13. McClay AS, De Clerck-Floate RA (2002) Linaria vulgaris Miller, yellow toadflax (Scrophulariaceae). In: Mason PG, Huber JT (eds) Biological Control Programmes in Canada, 1981–2000, CABI Publishing, Wallingford, Oxon, UK, pp 375–382Google Scholar
  14. McClay AS, Hughes RB (2007) Temperature and host-plant effects on development and population growth of Mecinus janthinus (Coleoptera: Curculionidae), a biological control agent for invasive Linaria spp. Biol Control 40:405–410CrossRefGoogle Scholar
  15. McKern J, Szalanski A (2007) Molecular diagnostics of economically important clearwing moths (Lepidoptera: Sesiidae). Fla Entomol 90:475–479CrossRefGoogle Scholar
  16. Niketić M, Tomović G (2008) Taxonomy and nomenclature of the Linaria genistifolia complex (Plantaginaceae–Antirrhineae) in S.E Europe and Anatolia. Taxon 57:619–629Google Scholar
  17. Peterson R, Sing S, Weaver D (2005) Differential physiological responses of Dalmatian toadflax, Linaria dalmatica L. Miller, to injury from two insect biological control agents: implications for decision-making in biological control. Environ Entomol 34:899–905CrossRefGoogle Scholar
  18. Rauth JS, Hufbauer AR (2009) PCR-RFLP assays for discerning three weevil stem feeders (Ceutorhynchus spp.) (Col.: Curculionidae) on garlic mustard (Alliaria petiolata). Biocontrol Sci Technol 19:999–1005CrossRefGoogle Scholar
  19. Rauth S, Hinz H, Gerber E, Hufbauer R (2011) The benefits of pre-release population genetics: a case study using Ceutorhynchus scrobicollis, a candidate agent of garlic mustard, Alliaria petiolata. Biol Control 56:67–75CrossRefGoogle Scholar
  20. Roehrdanz R, Bourchier R, Cortilet A, Olson D, Sears S (2011) Phylogeny and genetic diversity of flea beetles (Aphthona sp.) introduced to North America as biological control agents for leafy spurge. Ann Entomol Soc Am 104:966–975CrossRefGoogle Scholar
  21. Salazar M, Theoduloz C, Vega A, Poblete F, González E, Badilla R, Meza-Basso L (2002) PCR-RFLP identification of endemic Chilean species of Rhagoletis (Diptera: Tephritidae) attacking Solanaceae. Bull Entomol Res 92:337–341PubMedCrossRefGoogle Scholar
  22. Schat M, Sing S, Peterson R, Menalled F, Weaver D (2011) Growth inhibition of Dalmatian toadflax, Linaria dalmatica (L.) Miller, in response to herbivory by the biological control agent Mecinus janthinus Germar. J Entomol Sci 46:232–246Google Scholar
  23. Scheffer SJ, Wijeskara A, Visser D, Hallett RH (2001) PCR-RFLP method to distinguish Liriomyza huidobrensis from L. langei applied to three recent leafminer invasions. J Econ Entomol 94:1177–1182PubMedCrossRefGoogle Scholar
  24. Sutton DA (1988) A revision of the tribe Antirrhineae. Oxford University Press, London & Oxford, UKGoogle Scholar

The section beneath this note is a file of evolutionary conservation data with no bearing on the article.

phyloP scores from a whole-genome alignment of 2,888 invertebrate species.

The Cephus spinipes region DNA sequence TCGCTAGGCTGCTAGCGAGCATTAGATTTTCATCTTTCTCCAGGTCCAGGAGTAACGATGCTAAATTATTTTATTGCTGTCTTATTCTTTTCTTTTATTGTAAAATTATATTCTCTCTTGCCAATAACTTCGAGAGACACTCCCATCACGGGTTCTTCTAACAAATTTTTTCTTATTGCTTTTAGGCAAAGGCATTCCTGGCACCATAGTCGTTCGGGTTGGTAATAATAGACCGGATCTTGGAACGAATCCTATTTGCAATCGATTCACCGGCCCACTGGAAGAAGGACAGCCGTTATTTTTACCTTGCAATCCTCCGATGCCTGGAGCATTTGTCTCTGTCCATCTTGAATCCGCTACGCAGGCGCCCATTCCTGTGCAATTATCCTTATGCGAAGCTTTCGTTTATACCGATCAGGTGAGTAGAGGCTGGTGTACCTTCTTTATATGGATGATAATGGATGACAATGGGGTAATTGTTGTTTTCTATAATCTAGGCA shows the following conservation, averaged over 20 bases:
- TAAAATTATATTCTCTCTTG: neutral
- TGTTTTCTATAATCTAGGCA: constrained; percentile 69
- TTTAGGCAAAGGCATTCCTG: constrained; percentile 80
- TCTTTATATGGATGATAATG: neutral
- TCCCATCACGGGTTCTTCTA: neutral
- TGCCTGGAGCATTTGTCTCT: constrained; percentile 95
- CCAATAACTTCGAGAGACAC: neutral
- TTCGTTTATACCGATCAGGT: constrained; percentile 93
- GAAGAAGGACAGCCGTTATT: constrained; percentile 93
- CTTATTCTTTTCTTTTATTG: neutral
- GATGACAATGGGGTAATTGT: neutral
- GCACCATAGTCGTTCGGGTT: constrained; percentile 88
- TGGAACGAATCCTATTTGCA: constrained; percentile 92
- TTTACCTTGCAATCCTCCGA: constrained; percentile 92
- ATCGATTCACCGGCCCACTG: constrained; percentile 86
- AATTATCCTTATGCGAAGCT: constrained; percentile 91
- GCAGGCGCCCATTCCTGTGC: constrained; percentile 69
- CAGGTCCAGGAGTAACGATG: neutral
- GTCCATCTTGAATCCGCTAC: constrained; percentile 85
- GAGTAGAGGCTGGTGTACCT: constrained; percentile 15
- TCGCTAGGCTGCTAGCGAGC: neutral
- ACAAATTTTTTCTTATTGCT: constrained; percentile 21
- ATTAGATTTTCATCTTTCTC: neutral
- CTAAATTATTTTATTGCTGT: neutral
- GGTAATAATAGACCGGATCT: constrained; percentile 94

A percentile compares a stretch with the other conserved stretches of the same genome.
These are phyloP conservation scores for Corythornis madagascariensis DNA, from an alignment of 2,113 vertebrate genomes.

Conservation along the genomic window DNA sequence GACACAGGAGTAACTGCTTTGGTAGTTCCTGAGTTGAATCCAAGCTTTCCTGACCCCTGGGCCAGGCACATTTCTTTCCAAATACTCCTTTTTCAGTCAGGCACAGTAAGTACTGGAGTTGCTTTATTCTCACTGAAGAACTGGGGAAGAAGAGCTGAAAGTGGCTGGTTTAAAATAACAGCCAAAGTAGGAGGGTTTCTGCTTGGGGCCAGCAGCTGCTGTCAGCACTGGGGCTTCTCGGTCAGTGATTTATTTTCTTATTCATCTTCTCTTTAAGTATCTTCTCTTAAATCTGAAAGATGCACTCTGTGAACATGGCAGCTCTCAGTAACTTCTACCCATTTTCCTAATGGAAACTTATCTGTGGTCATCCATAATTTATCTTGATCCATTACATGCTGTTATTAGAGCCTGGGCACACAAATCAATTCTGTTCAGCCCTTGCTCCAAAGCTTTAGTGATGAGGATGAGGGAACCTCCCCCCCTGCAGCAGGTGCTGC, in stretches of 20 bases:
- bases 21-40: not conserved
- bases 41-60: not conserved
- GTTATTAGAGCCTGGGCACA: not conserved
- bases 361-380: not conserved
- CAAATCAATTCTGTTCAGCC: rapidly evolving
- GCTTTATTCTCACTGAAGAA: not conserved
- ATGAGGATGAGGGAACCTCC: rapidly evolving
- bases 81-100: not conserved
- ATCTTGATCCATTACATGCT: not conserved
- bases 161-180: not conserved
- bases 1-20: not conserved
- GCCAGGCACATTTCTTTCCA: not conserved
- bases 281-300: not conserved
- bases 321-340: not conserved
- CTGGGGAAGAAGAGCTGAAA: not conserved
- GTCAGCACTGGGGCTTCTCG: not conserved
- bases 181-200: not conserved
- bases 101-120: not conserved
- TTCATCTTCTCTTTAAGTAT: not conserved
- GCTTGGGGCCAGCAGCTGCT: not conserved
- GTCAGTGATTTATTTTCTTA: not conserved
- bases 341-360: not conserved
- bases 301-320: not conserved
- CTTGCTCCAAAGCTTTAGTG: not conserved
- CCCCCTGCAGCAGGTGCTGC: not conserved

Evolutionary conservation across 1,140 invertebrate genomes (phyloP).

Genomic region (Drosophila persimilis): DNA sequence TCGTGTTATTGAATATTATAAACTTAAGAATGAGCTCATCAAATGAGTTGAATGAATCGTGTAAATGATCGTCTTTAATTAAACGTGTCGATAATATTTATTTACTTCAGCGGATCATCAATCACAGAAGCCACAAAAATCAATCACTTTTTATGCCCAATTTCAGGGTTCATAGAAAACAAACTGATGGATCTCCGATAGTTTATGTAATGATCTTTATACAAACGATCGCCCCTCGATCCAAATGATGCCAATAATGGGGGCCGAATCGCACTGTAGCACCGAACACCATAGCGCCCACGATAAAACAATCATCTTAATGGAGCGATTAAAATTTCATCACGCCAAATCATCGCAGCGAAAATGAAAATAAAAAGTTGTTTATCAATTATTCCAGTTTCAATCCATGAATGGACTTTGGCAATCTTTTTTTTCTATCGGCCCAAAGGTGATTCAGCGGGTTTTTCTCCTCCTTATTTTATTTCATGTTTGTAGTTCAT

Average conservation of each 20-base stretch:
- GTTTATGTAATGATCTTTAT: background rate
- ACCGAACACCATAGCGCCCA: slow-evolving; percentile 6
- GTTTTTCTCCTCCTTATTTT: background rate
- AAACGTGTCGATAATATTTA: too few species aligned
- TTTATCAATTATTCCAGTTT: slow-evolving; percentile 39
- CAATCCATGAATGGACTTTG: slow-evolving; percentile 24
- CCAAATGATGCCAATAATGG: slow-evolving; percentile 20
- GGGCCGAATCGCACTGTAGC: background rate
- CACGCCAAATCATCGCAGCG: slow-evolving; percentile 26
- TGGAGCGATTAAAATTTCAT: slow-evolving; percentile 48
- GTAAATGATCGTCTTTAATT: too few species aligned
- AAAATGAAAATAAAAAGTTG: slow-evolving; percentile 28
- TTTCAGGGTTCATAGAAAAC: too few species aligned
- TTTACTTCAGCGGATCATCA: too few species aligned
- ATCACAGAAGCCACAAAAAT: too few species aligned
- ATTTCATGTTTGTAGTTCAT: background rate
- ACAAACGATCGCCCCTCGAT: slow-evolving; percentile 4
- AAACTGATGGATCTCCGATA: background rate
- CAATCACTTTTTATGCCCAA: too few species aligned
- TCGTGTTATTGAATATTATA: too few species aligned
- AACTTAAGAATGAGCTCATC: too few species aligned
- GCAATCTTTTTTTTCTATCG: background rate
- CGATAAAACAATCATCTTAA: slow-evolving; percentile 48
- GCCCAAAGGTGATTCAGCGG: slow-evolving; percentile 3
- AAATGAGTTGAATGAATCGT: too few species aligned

25. Tamura K, Peterson D, Peterson N, Stecher G, Nei M, Kumar S (2011) MEGA5: molecular evolutionary genetics analysis using maximum likelihood, evolutionary distance, and maximum parsimony methods. Mol Biol Evol 28:2731–2739PubMedCrossRefGoogle Scholar
  26. Toševski I, Caldara R, Jović J, Hernández-Vera G, Naviera C, Gassmann A, Emerson BC (2011) Morphological, molecular and biological evidence reveal two cryptic species in Mecinus janthinus Germar (Coleoptera, Curculionidae), a successful biological control agent of Dalmatian toadflax, Linaria dalmatica (Lamiales, Plantaginaceae). Syst Entomol 36:741–753CrossRefGoogle Scholar
  27. van Hezewijk BH, Bourchier RS, De Clerck-Floate RA (2010) Regional-scale impact of the weed biocontrol agent Mecinus janthinus on Dalmatian toadflax (Linaria dalmatica). Biol Control 55:197–202CrossRefGoogle Scholar
  28. Vujnović K, Wein RW (1997) The biology of Canadian weeds. 106. Linaria dalmatica (L.) Mill. Can J Plant Sci 77:483–491CrossRefGoogle Scholar
  29. Ward SM, Scott DR, Harrington J, Sutton J, Beck GK (2008) Genetic variation in invasive populations of yellow toadflax (Linaria vulgaris) in the western United States. Weed Sci 56:394–399CrossRefGoogle Scholar
  30. Ward SM, Fleischmann CE, Turner MF, Sing SE (2009) Hybridization between invasive populations of Dalmatian toadflax (Linaria dalmatica) and yellow toadflax (Linaria vulgaris). Invasive Plant Sci Manag 2:369–378CrossRefGoogle Scholar
  31. Wilson LM, Sing SE, Piper GL, Hansen RW, De Clerck-Floate R, MacKinnon DK, Randall C (2005) Biology and biological control of Dalmatian and yellow toadflax. USDA Forest Service, FHTET-05-13, Morgantown, USAGoogle Scholar

Copyright information

© International Organization for Biological Control (IOBC) 2013

Authors and Affiliations

  • Ivo Toševski
    • 1
    • 2
  • Jelena Jović
    • 2
  • Oliver Krstić
    • 2
  • Andre Gassmann
    • 1
  1. 1.CABI Europe SwitzerlandDelémontSwitzerland
  2. 2.Department of Plant PestsInstitute for Plant Protection and EnvironmentZemunSerbia

Personalised recommendations